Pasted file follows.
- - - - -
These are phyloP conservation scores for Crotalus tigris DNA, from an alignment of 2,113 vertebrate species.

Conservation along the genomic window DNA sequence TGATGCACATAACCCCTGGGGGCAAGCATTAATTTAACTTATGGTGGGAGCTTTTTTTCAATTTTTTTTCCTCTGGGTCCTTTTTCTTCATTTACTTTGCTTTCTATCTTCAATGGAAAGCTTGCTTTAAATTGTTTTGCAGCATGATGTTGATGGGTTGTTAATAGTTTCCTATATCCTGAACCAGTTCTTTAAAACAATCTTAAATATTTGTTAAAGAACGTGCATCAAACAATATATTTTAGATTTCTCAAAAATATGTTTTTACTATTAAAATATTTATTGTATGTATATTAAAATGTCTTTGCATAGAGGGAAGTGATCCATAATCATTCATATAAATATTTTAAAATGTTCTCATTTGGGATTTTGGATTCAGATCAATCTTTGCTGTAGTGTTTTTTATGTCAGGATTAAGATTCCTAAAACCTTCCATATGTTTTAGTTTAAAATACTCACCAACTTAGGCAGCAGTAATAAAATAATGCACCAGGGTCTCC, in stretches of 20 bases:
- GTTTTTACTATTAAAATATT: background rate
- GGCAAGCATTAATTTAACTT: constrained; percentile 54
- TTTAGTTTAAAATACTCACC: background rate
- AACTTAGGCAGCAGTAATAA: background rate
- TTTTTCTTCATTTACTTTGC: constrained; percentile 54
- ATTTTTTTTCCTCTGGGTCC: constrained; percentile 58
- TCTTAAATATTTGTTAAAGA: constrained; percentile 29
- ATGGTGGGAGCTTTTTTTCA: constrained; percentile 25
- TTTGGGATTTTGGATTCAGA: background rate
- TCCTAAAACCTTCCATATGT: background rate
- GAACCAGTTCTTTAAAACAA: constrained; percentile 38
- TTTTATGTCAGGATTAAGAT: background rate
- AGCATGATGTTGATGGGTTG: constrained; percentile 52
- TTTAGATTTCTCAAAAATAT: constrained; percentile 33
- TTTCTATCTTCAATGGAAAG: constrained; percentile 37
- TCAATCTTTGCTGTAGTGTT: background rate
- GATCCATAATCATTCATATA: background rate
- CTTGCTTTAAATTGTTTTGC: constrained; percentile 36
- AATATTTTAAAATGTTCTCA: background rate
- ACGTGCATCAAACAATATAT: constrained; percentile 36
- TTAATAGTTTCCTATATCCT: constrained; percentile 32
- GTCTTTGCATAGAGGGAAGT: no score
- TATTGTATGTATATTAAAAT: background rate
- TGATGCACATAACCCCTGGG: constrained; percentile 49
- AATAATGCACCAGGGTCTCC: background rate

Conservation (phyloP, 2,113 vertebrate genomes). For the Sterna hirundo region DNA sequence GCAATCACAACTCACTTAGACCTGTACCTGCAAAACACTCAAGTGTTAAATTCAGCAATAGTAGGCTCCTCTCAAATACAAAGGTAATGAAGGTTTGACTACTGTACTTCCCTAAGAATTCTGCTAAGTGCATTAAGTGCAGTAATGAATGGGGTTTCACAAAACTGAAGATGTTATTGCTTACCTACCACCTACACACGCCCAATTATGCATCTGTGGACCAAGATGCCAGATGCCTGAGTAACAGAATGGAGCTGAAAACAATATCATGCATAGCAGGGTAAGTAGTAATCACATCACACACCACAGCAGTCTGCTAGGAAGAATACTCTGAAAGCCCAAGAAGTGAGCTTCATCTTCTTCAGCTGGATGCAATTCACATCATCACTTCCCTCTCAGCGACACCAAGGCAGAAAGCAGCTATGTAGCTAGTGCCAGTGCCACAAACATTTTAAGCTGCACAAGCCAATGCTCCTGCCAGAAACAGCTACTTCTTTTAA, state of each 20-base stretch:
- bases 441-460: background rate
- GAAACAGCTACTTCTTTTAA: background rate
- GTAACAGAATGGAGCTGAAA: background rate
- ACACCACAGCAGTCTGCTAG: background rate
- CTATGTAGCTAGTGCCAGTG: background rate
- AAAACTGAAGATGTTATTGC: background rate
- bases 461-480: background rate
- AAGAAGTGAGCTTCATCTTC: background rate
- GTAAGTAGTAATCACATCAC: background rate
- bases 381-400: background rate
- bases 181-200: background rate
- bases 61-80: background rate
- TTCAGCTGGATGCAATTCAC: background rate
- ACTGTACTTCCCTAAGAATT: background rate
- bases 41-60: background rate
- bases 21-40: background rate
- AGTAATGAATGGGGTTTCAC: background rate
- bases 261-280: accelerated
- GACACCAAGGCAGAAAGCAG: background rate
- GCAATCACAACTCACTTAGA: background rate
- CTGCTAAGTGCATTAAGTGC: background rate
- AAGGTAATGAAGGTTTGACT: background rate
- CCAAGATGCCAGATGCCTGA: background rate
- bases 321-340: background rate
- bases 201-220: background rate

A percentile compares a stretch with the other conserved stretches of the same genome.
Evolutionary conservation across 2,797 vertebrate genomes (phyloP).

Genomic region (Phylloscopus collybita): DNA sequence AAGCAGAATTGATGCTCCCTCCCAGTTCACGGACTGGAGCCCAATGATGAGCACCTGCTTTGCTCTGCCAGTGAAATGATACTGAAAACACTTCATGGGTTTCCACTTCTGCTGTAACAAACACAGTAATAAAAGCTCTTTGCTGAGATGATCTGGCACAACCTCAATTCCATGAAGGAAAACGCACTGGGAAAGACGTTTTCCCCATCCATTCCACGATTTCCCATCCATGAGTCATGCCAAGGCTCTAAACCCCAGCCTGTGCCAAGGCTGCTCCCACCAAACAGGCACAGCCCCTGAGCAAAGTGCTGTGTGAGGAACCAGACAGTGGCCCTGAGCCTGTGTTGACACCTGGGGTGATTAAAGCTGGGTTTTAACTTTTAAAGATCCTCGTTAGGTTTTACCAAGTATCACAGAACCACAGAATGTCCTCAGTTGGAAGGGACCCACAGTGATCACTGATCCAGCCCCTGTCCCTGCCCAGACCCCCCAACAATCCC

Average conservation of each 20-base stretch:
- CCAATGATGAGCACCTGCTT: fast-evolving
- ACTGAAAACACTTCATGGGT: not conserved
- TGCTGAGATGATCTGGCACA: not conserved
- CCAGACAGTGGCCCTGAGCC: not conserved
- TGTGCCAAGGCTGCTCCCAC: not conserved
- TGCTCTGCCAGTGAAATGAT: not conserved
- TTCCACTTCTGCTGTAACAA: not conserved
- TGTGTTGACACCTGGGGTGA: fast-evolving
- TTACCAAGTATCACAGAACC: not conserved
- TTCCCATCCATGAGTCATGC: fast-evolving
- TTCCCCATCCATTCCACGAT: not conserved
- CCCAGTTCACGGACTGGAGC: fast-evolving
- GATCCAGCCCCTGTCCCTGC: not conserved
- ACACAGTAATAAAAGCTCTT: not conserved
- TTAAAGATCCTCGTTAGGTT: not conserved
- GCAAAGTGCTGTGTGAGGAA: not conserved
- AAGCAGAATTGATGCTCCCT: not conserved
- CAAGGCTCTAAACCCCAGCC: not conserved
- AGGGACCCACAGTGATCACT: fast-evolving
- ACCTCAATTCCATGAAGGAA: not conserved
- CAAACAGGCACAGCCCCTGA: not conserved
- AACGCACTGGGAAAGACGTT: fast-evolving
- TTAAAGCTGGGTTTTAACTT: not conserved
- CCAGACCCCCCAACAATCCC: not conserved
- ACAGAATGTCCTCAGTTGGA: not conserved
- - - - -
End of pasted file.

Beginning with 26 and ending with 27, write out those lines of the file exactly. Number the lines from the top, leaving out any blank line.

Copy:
- TGATGCACATAACCCCTGGG: constrained; percentile 49
- AATAATGCACCAGGGTCTCC: background rate